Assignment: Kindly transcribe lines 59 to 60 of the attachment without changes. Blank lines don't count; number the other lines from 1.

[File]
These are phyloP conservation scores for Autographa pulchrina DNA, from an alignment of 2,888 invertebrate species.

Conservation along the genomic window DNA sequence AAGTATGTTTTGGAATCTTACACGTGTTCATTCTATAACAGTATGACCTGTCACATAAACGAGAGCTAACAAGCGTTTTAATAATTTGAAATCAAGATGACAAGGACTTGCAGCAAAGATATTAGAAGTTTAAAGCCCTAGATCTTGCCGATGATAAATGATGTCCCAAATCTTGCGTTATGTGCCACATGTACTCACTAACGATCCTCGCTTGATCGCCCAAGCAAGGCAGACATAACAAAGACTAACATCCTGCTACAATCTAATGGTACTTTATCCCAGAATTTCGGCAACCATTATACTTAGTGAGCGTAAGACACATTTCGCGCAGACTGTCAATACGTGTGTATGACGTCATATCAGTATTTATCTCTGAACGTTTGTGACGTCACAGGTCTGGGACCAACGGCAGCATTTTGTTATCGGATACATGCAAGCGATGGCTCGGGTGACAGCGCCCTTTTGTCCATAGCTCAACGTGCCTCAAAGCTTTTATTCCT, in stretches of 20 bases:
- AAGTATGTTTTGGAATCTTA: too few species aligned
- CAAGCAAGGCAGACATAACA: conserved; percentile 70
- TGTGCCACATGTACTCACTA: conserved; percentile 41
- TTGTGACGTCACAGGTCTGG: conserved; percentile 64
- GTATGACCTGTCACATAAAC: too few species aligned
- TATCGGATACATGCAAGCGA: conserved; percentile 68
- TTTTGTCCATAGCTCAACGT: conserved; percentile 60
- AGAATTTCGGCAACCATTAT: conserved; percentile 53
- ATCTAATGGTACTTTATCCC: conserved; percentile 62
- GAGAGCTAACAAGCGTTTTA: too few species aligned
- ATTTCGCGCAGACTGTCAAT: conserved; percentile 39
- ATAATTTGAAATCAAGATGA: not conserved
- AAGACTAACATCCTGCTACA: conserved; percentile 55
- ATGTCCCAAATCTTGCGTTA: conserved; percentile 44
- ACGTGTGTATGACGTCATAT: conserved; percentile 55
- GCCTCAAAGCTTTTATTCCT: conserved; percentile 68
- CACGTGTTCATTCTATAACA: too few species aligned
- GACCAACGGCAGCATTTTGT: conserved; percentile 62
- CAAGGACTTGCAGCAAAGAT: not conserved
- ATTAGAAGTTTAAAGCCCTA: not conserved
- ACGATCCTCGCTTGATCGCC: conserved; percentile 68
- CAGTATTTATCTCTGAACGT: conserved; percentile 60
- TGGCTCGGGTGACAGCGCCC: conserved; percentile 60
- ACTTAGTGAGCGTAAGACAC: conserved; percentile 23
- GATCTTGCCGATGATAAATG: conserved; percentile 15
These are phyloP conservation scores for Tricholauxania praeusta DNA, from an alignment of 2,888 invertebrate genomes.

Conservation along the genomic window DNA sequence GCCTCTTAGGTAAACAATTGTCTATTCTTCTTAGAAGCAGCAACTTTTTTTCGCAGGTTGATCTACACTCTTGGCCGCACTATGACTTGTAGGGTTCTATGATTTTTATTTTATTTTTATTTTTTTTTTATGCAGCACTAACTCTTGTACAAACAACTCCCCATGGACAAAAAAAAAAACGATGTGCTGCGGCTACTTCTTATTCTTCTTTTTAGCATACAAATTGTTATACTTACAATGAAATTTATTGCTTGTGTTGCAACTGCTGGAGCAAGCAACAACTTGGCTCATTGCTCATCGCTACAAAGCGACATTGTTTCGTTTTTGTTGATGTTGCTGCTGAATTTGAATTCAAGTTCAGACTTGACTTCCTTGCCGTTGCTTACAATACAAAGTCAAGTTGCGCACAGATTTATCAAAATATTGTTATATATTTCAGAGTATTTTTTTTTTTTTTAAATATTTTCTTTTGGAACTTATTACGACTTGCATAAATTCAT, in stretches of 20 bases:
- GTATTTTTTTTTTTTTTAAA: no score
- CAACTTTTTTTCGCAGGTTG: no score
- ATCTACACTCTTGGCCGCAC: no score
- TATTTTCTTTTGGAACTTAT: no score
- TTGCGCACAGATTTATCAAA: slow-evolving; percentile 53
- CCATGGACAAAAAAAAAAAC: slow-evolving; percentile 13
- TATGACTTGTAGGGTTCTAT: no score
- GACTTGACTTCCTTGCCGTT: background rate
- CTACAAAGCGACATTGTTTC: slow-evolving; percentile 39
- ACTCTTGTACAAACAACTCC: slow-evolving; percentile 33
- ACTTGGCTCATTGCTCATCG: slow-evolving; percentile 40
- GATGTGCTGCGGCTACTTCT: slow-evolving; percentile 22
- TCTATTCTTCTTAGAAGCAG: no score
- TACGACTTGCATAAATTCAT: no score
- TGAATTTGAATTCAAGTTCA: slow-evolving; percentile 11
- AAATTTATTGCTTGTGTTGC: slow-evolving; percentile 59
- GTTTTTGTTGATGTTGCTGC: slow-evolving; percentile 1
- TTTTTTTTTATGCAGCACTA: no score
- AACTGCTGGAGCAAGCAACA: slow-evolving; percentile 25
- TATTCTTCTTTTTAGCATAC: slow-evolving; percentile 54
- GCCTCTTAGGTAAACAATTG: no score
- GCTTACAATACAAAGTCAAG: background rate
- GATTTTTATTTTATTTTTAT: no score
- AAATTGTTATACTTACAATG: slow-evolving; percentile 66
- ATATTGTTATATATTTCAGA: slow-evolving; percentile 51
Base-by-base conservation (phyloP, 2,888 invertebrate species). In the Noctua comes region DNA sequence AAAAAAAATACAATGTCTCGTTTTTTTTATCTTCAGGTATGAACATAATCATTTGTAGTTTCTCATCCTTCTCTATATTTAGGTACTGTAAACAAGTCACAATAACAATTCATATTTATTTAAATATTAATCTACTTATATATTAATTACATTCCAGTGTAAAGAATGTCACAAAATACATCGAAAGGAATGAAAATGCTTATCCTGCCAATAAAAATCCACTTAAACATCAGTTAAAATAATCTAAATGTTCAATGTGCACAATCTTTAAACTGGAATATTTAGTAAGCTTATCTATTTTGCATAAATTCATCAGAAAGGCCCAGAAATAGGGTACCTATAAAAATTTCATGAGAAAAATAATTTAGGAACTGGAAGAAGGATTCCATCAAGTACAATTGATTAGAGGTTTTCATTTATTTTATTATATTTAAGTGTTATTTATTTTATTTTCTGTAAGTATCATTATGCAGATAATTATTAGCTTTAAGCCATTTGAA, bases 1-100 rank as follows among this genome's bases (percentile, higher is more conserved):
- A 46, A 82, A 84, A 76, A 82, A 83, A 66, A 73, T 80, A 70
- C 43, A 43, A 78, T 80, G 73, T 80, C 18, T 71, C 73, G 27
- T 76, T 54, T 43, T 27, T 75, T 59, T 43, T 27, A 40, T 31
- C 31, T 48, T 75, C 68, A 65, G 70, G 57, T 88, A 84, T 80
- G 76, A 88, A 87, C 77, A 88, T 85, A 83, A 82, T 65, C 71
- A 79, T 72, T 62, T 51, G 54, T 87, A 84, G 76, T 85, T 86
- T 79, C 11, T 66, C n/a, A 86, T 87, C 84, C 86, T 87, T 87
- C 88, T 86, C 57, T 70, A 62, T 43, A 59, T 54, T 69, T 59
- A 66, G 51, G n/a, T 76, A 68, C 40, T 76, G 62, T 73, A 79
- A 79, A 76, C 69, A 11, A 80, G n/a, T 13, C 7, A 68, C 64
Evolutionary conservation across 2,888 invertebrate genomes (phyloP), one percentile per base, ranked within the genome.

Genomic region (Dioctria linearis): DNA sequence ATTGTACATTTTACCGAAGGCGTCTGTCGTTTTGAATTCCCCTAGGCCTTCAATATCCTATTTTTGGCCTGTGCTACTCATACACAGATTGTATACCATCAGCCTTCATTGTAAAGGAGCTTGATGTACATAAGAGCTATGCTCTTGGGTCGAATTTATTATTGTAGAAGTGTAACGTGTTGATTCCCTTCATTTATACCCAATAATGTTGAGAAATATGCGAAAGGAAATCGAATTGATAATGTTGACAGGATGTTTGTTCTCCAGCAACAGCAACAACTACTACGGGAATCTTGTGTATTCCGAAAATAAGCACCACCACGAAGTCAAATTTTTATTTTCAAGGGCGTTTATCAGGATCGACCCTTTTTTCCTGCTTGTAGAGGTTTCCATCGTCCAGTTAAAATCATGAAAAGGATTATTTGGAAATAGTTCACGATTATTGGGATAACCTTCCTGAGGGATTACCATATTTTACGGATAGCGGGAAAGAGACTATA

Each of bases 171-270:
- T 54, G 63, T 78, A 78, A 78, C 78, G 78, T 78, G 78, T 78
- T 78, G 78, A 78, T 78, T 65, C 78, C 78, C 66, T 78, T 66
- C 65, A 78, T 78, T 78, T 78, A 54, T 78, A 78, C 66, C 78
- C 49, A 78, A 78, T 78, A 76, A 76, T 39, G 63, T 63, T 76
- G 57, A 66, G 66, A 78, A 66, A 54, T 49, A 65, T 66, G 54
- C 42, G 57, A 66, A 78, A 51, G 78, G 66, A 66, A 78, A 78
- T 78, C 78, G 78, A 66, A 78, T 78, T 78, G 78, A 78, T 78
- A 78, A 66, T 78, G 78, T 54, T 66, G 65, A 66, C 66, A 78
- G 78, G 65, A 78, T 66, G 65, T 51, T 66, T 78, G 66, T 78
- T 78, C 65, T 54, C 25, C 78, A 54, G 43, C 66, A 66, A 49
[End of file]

- C 31, T 48, T 75, C 68, A 65, G 70, G 57, T 88, A 84, T 80
- G 76, A 88, A 87, C 77, A 88, T 85, A 83, A 82, T 65, C 71